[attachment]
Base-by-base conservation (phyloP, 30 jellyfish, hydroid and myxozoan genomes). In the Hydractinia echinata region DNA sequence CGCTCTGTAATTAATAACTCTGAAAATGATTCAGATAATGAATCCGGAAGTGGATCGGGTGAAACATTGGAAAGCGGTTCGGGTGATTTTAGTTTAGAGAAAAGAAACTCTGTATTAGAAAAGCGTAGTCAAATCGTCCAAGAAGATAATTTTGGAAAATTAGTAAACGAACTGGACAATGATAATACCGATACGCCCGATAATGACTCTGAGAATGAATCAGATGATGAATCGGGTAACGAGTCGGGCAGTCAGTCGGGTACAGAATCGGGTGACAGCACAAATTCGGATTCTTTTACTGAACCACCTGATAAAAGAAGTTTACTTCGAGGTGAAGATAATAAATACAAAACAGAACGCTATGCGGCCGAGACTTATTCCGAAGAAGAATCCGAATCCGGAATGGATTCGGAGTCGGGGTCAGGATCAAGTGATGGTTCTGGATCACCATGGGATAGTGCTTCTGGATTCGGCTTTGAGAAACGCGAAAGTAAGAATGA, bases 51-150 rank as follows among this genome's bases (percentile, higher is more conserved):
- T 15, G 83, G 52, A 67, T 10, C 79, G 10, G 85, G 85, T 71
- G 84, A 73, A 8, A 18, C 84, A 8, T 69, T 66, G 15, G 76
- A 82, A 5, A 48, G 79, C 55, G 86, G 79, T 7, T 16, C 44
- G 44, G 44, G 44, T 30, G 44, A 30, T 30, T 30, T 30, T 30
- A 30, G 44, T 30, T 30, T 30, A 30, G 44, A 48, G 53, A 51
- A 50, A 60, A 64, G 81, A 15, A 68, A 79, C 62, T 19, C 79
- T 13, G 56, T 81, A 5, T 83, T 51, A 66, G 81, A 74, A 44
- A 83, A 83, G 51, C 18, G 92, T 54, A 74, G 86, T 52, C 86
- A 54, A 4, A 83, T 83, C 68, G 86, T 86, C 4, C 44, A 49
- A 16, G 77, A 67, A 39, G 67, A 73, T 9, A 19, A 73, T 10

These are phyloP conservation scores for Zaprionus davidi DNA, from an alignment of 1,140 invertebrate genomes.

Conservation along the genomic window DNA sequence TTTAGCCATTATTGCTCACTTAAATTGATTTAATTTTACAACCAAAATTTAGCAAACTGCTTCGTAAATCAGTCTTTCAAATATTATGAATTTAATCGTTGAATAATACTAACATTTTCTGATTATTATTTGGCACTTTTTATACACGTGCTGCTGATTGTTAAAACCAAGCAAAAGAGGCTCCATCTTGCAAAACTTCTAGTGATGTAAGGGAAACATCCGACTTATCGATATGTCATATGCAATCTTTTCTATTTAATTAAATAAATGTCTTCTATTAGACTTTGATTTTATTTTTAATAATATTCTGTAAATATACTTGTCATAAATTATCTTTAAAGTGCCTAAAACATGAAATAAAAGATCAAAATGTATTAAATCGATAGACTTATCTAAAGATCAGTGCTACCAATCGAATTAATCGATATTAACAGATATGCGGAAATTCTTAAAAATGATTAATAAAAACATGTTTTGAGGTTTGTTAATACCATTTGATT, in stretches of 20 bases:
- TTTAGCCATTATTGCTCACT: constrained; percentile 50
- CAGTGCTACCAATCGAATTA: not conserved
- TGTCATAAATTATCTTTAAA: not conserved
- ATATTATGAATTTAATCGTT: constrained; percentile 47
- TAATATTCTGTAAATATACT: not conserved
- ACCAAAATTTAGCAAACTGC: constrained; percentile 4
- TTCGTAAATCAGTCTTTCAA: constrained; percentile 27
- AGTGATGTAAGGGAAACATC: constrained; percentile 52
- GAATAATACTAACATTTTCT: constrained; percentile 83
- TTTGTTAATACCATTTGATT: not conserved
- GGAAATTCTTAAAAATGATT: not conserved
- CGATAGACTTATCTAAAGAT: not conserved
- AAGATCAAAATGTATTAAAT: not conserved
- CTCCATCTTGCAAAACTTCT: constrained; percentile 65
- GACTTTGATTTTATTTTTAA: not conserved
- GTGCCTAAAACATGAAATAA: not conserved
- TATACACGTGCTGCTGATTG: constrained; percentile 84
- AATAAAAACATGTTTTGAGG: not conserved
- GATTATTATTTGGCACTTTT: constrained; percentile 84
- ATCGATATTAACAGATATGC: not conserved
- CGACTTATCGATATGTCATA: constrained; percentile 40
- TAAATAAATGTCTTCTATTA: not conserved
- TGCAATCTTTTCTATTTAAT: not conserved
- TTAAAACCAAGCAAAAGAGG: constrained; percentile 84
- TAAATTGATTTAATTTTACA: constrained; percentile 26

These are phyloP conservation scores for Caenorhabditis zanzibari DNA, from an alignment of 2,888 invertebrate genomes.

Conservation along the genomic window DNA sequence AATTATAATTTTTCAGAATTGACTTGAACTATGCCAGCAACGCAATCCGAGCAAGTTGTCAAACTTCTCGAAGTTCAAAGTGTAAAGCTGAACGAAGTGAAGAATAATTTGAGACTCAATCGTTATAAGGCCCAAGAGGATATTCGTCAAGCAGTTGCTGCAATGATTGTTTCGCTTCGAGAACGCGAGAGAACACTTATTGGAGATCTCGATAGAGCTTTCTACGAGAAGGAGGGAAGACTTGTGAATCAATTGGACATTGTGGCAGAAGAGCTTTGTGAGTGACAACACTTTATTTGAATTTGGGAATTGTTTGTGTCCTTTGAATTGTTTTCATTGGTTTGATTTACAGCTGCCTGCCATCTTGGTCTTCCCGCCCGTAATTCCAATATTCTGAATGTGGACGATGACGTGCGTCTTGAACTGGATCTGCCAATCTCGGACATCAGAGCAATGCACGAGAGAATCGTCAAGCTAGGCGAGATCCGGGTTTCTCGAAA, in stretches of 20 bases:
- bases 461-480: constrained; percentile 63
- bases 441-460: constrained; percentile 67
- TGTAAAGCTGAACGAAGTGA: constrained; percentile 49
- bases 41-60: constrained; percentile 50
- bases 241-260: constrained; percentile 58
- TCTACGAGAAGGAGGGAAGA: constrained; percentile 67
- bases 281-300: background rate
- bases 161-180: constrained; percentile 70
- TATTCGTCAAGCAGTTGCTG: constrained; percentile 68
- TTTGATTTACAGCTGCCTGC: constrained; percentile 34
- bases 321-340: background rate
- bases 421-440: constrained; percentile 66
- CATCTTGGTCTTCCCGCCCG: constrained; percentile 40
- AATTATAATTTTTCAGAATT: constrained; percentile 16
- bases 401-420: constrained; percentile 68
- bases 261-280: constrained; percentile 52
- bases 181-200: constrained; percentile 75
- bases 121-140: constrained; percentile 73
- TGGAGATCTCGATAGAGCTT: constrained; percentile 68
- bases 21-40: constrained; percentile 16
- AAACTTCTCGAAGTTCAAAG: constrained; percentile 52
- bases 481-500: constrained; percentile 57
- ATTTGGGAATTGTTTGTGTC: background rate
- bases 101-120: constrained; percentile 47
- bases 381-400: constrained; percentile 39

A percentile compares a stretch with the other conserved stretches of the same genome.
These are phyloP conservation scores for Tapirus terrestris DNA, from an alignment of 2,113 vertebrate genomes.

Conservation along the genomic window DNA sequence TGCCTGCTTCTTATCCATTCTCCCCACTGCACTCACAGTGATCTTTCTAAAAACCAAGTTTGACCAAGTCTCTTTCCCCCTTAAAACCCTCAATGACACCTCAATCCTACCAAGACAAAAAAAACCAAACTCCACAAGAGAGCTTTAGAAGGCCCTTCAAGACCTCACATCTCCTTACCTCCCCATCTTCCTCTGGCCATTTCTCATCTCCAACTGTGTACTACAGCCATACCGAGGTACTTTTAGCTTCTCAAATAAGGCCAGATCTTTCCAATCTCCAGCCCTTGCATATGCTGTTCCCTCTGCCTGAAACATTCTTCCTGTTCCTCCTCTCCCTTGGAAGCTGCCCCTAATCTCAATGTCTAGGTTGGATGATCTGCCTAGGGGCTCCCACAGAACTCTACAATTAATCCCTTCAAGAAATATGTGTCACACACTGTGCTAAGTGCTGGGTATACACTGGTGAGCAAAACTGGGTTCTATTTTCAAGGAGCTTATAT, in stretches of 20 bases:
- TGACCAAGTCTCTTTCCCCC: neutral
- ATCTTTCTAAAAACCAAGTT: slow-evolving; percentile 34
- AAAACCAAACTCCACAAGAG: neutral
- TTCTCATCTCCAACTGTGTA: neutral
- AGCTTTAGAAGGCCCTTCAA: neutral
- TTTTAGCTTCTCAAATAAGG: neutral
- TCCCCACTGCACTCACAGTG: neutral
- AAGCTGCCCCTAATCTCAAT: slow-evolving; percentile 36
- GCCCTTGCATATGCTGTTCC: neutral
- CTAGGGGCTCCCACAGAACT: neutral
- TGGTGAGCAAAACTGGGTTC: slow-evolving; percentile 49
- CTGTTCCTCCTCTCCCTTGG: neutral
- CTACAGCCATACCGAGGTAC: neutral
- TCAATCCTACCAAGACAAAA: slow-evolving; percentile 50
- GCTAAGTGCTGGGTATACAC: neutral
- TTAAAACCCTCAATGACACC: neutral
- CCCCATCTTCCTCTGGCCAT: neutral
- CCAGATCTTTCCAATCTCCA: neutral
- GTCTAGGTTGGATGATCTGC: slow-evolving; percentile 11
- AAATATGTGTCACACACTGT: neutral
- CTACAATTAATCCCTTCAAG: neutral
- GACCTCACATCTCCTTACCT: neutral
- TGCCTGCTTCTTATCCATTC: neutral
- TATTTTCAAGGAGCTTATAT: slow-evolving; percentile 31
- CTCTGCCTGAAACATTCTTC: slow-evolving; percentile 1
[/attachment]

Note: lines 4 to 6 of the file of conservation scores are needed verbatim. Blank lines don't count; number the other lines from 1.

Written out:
- A 82, A 5, A 48, G 79, C 55, G 86, G 79, T 7, T 16, C 44
- G 44, G 44, G 44, T 30, G 44, A 30, T 30, T 30, T 30, T 30
- A 30, G 44, T 30, T 30, T 30, A 30, G 44, A 48, G 53, A 51